No emergency outages after Santa Ana winds prompted Southern California fire danger warnings
Large parts of Southern California were hit with Santa Ana winds Monday, prompting warnings of possible public safety power outages for tens of thousands of residents, but no shut-offs were required.
National Weather Service wind advisories for portions of the Inland Empire and Los Angeles, Ventura and Orange counties expired in the afternoon.
The strongest gusts in Los Angeles County, at 77 mph, were recorded by a station on Magic Mountain Truck Trail in the Angeles National Forest, said Kristan Lund, a meteorologist with the weather service in Oxnard. Gusts in Los Angeles County generally reached 50 mph.
Winds had calmed down by midafternoon and conditions are expected to be calmer Tuesday, Lund said.
As California struggles with an increase in extreme wildfires, researchers are studying exactly what a healthy or fire-resistant forest looks like.
Meteorologists are eyeing the possibility of another round of Santa Ana winds Thursday, though it’s expected to be weaker than Monday’s event, she said.
In the San Diego office’s forecast area, which also includes the Inland Empire and Orange County, “Santa Ana winds of moderate strength are prevailing this morning, strongest below the Cajon Pass and just below the Santa Ana Mountains,” according to a 9:03 a.m. forecast discussion from the office. “Peak wind gusts in these areas are mostly around 45 mph. The strongest wind gust recorded was 65 mph at Fremont Canyon…. The winds have peaked and will gradually lessen through this afternoon.”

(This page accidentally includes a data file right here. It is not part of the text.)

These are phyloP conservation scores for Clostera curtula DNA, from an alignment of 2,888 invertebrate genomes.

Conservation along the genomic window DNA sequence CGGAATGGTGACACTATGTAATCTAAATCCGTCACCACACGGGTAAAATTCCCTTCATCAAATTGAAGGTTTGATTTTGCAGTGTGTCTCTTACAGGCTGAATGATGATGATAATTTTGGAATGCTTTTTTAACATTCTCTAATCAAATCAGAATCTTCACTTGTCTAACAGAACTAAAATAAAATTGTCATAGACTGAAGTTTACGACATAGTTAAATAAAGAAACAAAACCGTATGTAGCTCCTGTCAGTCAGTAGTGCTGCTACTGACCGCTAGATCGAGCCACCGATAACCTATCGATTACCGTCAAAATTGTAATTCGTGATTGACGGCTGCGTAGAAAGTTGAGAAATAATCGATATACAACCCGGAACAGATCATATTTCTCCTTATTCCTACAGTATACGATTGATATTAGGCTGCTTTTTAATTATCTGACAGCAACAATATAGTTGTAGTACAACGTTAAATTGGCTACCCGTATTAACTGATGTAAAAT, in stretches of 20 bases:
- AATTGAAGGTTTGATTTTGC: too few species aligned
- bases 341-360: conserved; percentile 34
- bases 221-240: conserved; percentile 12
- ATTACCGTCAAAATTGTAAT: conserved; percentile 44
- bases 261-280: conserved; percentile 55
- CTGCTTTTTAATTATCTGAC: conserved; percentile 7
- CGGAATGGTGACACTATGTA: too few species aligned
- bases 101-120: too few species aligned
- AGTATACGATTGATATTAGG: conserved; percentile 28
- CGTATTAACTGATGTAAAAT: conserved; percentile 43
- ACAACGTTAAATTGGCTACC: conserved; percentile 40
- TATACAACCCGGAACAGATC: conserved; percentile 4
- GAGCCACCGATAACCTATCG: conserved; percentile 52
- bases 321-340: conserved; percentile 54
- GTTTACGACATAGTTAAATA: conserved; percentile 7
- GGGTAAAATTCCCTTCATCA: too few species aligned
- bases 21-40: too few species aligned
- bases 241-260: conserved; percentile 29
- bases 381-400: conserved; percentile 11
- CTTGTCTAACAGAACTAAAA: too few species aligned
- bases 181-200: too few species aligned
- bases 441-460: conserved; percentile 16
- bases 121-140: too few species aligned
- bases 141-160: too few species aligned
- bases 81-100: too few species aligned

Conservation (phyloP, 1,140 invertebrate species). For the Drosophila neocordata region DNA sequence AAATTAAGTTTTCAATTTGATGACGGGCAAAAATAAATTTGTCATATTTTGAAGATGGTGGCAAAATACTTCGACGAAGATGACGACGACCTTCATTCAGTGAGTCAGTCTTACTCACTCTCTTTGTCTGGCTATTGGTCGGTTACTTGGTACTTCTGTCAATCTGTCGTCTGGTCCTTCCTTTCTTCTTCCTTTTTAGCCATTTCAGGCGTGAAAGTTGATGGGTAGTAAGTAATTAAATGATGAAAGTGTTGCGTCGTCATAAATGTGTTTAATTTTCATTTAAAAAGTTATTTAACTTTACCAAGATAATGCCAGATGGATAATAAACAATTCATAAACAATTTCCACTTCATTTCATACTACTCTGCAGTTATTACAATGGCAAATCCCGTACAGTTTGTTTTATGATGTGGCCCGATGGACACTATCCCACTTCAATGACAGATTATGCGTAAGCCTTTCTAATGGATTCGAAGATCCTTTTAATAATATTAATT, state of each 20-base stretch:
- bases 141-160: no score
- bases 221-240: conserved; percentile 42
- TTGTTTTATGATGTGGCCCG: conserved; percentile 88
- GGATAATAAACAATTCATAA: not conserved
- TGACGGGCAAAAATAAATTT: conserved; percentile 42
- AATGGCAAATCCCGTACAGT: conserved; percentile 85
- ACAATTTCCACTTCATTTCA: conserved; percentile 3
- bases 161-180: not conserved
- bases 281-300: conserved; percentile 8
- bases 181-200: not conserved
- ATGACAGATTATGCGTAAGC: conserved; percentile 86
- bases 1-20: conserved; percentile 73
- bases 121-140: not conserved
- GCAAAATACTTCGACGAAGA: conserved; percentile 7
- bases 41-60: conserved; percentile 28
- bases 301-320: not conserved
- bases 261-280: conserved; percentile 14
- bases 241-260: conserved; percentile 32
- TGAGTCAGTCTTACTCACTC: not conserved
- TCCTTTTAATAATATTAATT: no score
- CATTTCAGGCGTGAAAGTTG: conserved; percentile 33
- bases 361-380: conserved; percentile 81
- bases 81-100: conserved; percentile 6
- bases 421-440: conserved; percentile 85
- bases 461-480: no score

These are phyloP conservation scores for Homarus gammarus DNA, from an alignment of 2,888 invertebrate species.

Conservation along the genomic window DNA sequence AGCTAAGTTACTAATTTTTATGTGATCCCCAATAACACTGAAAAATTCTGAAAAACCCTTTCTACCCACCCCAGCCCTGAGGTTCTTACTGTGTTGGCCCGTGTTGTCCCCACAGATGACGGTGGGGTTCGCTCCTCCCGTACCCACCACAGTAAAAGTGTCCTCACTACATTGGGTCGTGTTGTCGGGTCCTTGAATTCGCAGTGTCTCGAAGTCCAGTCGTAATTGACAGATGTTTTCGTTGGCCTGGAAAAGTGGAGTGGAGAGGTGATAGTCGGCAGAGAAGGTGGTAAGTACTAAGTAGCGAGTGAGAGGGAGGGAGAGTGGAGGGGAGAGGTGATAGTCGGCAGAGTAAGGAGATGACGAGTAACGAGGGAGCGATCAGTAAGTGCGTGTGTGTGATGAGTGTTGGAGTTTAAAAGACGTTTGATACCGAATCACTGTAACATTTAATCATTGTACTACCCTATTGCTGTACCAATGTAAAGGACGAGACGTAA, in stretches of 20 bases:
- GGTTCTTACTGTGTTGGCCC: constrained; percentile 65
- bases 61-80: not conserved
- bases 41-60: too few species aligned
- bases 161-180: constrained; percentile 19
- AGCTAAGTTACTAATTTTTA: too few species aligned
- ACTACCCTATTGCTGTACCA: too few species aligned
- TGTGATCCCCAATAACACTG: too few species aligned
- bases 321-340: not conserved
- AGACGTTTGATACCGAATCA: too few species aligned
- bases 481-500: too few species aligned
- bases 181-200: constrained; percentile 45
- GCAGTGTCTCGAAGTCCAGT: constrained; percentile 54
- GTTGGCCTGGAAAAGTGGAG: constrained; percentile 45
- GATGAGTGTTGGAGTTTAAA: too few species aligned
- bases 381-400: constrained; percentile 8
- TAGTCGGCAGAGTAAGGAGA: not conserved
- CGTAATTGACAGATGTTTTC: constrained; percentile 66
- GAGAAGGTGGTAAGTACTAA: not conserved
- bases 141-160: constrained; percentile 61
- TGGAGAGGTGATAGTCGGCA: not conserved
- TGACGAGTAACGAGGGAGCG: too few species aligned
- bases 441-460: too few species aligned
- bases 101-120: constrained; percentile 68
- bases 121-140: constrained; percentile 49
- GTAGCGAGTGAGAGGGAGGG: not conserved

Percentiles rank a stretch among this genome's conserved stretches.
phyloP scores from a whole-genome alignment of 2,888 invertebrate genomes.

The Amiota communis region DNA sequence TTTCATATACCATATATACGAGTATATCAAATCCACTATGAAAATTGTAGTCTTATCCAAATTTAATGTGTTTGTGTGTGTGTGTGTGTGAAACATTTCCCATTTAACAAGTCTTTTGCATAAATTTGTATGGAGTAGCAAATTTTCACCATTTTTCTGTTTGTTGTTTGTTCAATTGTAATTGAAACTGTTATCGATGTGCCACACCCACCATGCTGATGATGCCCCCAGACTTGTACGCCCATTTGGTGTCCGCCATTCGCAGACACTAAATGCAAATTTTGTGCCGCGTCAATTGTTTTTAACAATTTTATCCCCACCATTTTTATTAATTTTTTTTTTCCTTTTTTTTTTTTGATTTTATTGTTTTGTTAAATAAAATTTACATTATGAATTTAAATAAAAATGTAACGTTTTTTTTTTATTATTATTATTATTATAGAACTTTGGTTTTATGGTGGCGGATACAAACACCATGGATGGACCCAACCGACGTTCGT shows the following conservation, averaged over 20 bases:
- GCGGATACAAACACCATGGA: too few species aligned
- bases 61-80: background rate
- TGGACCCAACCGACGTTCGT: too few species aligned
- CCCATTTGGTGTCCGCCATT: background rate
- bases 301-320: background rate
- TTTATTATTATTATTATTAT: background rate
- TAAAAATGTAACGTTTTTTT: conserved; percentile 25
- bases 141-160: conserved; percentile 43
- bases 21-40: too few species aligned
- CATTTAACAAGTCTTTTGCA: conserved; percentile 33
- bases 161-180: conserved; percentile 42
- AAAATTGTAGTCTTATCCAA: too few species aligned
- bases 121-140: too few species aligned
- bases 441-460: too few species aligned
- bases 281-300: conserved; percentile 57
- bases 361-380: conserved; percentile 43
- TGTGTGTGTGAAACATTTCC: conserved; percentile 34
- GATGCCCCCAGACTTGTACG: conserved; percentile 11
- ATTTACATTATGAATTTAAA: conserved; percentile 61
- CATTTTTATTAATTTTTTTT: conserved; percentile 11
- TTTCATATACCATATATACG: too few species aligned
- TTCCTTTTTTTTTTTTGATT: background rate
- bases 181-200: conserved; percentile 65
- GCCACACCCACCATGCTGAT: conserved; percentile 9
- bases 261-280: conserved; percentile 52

A couple of big rigs flipped on their sides due to the wind, Caltrans reported.
“This seems to be the biggest [Santa Ana event] so far this year,” said Casey Oswant, a meteorologist with the San Diego office.
Conditions for Tuesday in the San Diego office’s forecast area are expected to be sunny with highs in the 70s and light winds, said meteorologist Joe Dandrea.
Monday’s forecast had also called for relatively low humidity, creating elevated to briefly critical fire conditions in parts of Southern California and prompting one of the region’s largest utilities to issue warnings of possible power outages.
The driest and windiest conditions Monday morning stretched from L.A. County’s mountains through the Santa Clarita Valley and the northern San Fernando Valley, and in eastern Ventura County through Simi Valley, Thousand Oaks and down into the Oxnard plains, the National Weather Service tweeted.
California wildfires released almost 127 million metric tons of carbon dioxide in 2020, almost double the amount of carbon dioxide reductions made over 18 years.
Southern California Edison said on its website that wildfire risks because of weather could lead to public safety power shut-offs for nearly 40,000 of its customers across Los Angeles, Orange, San Bernardino and Ventura counties.
Weather monitoring for power shut-offs ended in the afternoon and no shut-offs were required, said Paul Griffo, an Edison spokesperson.
The Santa Anas, which typically blow most aggressively during the fall months, are known to fuel some of California’s largest fires as strong, dry gusts blow against brush dried from the summer that act as tinder. The Woolsey fire, Los Angeles County’s most destructive blaze, fed off Santa Ana winds in the fall of 2018.
Though Monday’s winds and dry conditions prompted advisories, the event was not long enough for a red flag warning, said David Sweet, a meteorologist with the weather service in Oxnard.
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